ECB’s de Guindos: We Will Start QT ‘For Sure in 2023’; ‘Will Proceed With a Lot of Prudence’

8 November 2022

By David Barwick – FRANKFURT (Econostream) – European Central Bank Vice President Luis de Guindos on Tuesday said that quantitative tightening in the euro area would start next year but would have to be approached cautiously.

In an interview with Politico, de Guindos said of QT that ‘[w]e will start with it sooner or later, for sure in 2023.’

‘This process will have two positive effects: it will reduce excess liquidity and alleviate collateral scarcity’, he said. ‘But quantitative tightening must be implemented with a lot of prudence. In my view, we should start with a passive QT by not fully reinvesting the maturing securities in our portfolio.’

December was the occasion for the Governing Council to discuss the details, he said. QT could or could not occur whilst interest rates were still being normalised, he said.

‘Personally, I don’t see any sort of sequencing here’, he said. ‘The first instrument that we have used, because we believe it to be the most efficient one, is interest rates. QT is also part of the normalisation process of monetary policy and we will proceed with a lot of prudence and caution.’

De Guindos seemed not to want to endorse the view that smaller rate hikes had become more appropriate, observing that core inflation had risen in October.

‘In December we will have new projections about the future evolution of inflation’, he continued. ‘I think we have been underestimating inflation for a long time, which is why it's important to have a much better understanding of inflation dynamics.’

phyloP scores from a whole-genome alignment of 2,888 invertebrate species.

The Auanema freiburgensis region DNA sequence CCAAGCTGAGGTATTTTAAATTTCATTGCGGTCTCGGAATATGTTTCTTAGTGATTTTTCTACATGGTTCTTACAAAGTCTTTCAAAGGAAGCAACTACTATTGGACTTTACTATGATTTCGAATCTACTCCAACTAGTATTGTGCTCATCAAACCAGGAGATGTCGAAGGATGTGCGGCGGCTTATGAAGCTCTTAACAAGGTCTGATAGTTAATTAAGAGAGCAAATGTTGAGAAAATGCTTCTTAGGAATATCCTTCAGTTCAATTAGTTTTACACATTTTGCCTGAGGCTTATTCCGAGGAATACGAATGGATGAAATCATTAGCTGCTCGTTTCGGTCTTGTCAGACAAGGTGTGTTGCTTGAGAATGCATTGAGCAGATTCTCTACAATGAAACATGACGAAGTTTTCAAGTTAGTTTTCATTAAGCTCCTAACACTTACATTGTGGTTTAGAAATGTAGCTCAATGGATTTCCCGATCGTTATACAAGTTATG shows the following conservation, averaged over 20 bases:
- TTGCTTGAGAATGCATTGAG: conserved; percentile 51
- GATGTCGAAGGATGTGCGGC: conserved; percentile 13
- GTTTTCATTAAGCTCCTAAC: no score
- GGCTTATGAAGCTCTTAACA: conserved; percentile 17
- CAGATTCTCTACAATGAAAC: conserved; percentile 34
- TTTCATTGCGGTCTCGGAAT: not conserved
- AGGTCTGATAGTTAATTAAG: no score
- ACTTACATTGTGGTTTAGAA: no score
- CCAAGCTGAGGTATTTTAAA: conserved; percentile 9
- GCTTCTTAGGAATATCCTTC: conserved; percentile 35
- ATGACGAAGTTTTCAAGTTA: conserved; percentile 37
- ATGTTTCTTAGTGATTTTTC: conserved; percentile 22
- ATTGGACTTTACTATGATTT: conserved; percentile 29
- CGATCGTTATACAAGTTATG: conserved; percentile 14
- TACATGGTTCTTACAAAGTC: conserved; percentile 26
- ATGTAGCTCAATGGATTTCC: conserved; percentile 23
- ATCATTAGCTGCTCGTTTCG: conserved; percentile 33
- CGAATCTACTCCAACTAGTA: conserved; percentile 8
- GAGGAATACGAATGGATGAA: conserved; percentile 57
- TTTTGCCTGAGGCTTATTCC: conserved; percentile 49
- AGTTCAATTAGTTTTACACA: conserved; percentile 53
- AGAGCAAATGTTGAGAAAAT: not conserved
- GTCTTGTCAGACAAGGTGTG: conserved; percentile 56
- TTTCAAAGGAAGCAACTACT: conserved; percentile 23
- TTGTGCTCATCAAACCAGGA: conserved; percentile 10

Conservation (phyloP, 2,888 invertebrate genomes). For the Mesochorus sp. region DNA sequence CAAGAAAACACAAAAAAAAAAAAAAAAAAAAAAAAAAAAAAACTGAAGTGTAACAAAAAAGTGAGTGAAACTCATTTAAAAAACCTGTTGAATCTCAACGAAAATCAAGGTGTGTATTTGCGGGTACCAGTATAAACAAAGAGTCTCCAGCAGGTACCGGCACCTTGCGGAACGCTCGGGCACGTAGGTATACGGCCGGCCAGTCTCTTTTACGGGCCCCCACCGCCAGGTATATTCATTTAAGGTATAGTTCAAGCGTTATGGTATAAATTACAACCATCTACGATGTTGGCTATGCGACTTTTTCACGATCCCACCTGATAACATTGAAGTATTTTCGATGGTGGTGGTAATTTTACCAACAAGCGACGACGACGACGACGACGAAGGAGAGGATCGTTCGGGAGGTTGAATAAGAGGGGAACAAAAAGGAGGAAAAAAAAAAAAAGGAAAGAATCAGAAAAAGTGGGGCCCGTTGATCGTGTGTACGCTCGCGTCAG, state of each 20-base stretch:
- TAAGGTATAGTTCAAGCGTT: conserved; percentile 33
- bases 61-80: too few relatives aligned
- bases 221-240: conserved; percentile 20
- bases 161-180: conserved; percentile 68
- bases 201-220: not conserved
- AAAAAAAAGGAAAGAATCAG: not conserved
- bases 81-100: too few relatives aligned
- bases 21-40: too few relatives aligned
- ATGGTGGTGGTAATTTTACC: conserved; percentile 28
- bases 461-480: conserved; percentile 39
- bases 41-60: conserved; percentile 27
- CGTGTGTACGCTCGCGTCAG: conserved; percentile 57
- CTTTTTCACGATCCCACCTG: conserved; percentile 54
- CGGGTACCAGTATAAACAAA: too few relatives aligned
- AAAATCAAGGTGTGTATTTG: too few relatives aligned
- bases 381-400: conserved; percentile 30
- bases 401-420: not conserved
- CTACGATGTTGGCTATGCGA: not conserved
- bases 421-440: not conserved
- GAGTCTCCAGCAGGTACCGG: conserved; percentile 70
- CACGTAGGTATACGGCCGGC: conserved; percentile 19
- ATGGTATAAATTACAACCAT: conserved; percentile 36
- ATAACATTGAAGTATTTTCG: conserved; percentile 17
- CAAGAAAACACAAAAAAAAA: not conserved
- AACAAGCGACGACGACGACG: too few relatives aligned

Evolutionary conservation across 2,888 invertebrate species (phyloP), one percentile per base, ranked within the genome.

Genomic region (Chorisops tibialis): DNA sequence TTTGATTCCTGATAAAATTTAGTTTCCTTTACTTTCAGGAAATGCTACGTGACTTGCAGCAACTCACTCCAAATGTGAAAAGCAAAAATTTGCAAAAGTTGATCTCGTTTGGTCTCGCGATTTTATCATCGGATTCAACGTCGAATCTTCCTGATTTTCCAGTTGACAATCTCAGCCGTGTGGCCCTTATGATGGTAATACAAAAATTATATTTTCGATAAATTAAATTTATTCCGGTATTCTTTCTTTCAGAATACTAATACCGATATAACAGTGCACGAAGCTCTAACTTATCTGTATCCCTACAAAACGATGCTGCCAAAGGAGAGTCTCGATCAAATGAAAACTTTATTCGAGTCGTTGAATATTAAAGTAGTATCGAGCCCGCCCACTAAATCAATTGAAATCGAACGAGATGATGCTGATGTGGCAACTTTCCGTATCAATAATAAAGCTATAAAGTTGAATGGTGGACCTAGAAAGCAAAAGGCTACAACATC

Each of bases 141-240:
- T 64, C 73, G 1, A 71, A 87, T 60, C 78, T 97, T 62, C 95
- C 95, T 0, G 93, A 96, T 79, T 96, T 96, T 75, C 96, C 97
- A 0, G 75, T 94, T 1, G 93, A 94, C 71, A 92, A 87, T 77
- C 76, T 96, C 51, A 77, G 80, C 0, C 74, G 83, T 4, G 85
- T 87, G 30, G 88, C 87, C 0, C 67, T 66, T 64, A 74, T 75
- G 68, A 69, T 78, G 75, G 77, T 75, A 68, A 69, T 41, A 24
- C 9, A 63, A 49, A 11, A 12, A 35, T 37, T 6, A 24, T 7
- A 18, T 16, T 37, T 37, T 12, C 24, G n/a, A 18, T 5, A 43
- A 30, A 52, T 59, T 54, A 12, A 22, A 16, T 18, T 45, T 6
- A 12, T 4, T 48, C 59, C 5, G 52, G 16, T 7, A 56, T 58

The press conference following the October 27 monetary policy meeting ‘reflected the discussions and the debate that we had in the Governing Council’, he said when asked if the markets had applied a too-dovish interpretation to ECB President Christine Lagarde’s comment.

‘I think our communication was clear’, he said. ‘Afterwards, you have interpretations and market reactions and, in the short term, markets sometimes overreact. However, I think a sort of correction followed the initial immediate reaction.’

Incoming data since September ‘have not been good in terms of growth’, he said. ‘In my view, there is a high probability that quarterly growth in the fourth quarter of this year will be negative. Negative quarter-on-quarter growth is likely to continue in the first quarter of 2023, which means we would face a technical recession. However, I don’t think it is going to be very profound.’

Recovery should set in after the first quarter, but the outlook is ‘extremely difficult’ to evaluate, he said.

The ECB would continue to pursue its price stability mandate, he said. How far this implied hiking depended on ‘the data that we receive, the evolution of inflation, economic conditions, demand, and energy prices’, he said.

The decision at the December monetary policy meeting would be based on the new information available then, he said. Over the coming months, inflation would persist around the current 10.7% level, starting to subside in the first half but with headline and core readings still staying ‘very high’ on average, he said.

Although financial stability had ‘deteriorated quite a lot over the last six months’, he said, ‘the situation of the banks is much more positive now than it was ten years ago.’

The ECB needed to ‘pay special attention to non-bank financial institutions that are less strictly supervised and for which the macroprudential toolkit is more limited.’